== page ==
Some interesting Space related articles I recently found in the news.
Scientists Want to Fund Antimatter Drive through Kickstarter
I saw the article “Physicists launching Kickstarter to build Star Trek-style antimatter drive” almost two months ago. Physicists Steven Howe and Gerald Jackson have been pushing their idea of an antimatter drive for some time. So far though, NASA has not been willing to fund their further research. Now the scientists are planning on engaging the public for a $200,000 kickstarted project.
This is only the first step though. They have many technological issues to overcome and they readily admit that the full drive development would more likely cost closer to $100 million. The results, if achieved, would be worth it as they estimate that using an antimatter drive a space craft could reach close to 40% the speed of light.
Development of the antimatter drive is being done by Howe and Jackson’s company Hbar Technologies.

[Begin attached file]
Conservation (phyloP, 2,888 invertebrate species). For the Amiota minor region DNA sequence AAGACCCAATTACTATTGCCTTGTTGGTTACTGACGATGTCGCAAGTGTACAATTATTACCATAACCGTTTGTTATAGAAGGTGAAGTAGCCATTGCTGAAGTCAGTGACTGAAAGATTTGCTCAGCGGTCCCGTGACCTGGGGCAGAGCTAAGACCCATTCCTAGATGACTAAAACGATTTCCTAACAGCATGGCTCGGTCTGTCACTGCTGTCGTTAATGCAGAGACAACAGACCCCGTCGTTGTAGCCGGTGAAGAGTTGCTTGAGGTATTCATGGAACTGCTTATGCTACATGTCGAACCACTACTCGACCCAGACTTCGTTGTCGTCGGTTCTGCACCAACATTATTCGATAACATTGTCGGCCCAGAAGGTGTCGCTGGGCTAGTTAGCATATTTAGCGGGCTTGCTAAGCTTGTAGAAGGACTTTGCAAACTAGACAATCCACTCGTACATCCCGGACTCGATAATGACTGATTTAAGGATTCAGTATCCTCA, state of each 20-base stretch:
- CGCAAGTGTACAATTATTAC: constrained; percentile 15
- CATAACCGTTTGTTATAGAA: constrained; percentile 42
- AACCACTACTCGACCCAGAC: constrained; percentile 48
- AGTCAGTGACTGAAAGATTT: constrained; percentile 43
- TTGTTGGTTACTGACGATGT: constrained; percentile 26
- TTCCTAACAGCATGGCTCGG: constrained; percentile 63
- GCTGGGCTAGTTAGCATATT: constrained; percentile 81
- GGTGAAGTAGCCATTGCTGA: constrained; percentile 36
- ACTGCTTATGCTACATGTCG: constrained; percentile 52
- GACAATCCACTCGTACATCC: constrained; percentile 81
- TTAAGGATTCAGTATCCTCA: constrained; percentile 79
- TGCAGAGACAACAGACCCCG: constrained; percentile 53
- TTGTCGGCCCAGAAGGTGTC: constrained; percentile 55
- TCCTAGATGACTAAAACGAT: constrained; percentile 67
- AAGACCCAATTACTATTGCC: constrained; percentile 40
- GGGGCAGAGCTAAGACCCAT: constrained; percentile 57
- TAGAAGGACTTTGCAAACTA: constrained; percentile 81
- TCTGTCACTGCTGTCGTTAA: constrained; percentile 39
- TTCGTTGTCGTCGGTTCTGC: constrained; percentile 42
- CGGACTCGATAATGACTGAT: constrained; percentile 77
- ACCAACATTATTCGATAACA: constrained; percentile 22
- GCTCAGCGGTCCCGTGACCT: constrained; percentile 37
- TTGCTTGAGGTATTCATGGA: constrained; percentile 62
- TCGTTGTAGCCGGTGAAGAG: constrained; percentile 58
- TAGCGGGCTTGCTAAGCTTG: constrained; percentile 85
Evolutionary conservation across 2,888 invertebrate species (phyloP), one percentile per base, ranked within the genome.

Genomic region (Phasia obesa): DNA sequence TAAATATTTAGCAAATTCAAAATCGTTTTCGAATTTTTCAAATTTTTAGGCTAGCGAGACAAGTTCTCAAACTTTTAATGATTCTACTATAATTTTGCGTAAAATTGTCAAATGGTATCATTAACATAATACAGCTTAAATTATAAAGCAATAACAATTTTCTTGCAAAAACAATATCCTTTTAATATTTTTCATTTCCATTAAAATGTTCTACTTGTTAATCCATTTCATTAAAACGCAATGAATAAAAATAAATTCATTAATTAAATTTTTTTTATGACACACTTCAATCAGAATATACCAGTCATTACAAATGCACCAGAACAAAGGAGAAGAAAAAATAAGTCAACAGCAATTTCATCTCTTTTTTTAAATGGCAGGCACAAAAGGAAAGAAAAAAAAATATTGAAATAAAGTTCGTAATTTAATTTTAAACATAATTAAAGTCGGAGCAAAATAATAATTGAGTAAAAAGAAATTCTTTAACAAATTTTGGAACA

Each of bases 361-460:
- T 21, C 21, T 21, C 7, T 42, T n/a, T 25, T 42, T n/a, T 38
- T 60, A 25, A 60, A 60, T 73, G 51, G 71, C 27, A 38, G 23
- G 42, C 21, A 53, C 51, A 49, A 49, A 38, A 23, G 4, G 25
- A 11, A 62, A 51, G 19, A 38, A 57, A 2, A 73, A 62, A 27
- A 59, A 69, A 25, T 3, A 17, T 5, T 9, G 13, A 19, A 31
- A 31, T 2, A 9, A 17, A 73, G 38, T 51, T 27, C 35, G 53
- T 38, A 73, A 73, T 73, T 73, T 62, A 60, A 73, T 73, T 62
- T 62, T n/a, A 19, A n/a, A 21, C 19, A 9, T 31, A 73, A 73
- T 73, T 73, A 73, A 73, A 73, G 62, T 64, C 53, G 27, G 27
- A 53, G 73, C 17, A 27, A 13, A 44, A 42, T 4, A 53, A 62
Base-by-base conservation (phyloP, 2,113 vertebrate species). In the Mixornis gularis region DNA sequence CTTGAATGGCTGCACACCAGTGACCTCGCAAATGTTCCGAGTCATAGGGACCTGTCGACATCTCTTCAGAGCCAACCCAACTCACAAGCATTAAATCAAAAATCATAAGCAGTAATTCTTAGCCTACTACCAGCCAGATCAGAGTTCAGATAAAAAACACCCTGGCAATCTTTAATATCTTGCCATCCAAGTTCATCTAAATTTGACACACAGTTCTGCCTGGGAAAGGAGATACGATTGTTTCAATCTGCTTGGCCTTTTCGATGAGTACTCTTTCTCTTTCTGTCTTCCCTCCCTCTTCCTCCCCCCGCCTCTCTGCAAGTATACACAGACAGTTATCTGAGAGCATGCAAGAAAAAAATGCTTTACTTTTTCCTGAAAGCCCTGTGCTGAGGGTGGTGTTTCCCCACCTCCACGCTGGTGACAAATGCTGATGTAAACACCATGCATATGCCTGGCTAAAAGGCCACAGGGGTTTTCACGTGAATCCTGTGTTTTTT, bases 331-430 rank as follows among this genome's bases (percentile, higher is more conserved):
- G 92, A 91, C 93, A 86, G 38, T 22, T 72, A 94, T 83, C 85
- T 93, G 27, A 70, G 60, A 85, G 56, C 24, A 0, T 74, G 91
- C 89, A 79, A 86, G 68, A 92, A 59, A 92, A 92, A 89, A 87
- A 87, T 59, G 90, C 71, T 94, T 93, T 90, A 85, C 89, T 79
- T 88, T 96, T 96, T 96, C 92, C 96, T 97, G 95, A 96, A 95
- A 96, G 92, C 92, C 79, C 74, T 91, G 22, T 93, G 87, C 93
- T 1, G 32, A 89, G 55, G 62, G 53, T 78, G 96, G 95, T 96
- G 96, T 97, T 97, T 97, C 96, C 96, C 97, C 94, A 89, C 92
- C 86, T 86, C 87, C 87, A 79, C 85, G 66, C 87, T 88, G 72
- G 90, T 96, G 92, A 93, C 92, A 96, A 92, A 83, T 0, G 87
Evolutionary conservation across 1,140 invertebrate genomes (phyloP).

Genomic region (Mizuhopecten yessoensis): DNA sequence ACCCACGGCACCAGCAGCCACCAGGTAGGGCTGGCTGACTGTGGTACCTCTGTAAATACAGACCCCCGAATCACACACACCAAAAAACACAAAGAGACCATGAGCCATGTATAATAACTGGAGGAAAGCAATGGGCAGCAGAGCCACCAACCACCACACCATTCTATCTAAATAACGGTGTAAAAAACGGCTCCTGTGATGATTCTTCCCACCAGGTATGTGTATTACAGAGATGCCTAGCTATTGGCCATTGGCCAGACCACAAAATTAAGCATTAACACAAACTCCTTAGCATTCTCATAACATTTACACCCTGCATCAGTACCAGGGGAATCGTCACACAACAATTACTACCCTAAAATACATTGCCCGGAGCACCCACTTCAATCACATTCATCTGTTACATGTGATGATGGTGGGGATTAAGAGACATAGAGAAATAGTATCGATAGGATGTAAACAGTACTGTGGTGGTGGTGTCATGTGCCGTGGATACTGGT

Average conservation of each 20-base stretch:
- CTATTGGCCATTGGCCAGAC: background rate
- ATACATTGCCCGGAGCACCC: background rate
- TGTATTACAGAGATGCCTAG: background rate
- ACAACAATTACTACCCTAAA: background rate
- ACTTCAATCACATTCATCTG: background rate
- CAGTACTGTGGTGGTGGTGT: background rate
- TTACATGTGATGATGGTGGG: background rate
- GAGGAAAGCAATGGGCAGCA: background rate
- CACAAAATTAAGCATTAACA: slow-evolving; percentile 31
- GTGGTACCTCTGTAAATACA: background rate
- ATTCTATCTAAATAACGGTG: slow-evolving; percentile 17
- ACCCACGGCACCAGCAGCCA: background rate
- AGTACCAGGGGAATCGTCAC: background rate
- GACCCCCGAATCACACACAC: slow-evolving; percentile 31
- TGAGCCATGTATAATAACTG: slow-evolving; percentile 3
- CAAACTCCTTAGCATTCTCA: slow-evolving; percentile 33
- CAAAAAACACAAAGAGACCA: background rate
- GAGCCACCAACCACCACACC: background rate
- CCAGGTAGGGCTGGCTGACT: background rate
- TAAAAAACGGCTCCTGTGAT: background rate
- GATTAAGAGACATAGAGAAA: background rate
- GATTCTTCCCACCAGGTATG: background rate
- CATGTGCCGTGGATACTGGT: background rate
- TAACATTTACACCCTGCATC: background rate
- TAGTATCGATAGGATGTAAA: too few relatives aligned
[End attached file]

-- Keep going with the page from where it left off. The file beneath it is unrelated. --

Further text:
A group of scientists and technology leaders from Silicon Valley want to send a mission (Breakthrough Starshot) to Alpha Centauri – a mere 4.37 light years ‘near’. The effort is being led by Russian philanthropist and Internet Entrepreneur Yuri Milner. Among those backing this proposal are Facebook founder Mark Zuckerberg and physicist Stephen Hawking.
Their idea is to launch several small satellites and propel them on their way using an Earth based lasers. Each small probe would deploy a ‘sail’ which would catch the laser light and accelerate them to 20% of the speed of light.
Don’t expect this to come about anytime soon. Not only ae there some significant technological obstacles, but the project is estimated at costing upwards of $10 billion. The time line includes 20 years to plan and implement the mission, 20 years for the probes to travel to Alpha Centauri and an additional 4+ years to received any data transmitted by the probes back to Earth.
NASA Funding Far-Out Concepts
All of the funding done by NASA is not the standard projects we commonly think of. NASA has identified 13 phase I projects and awarded each $100,000 for a feasibility study. Later another round of grants may award up to $500,000 for further development.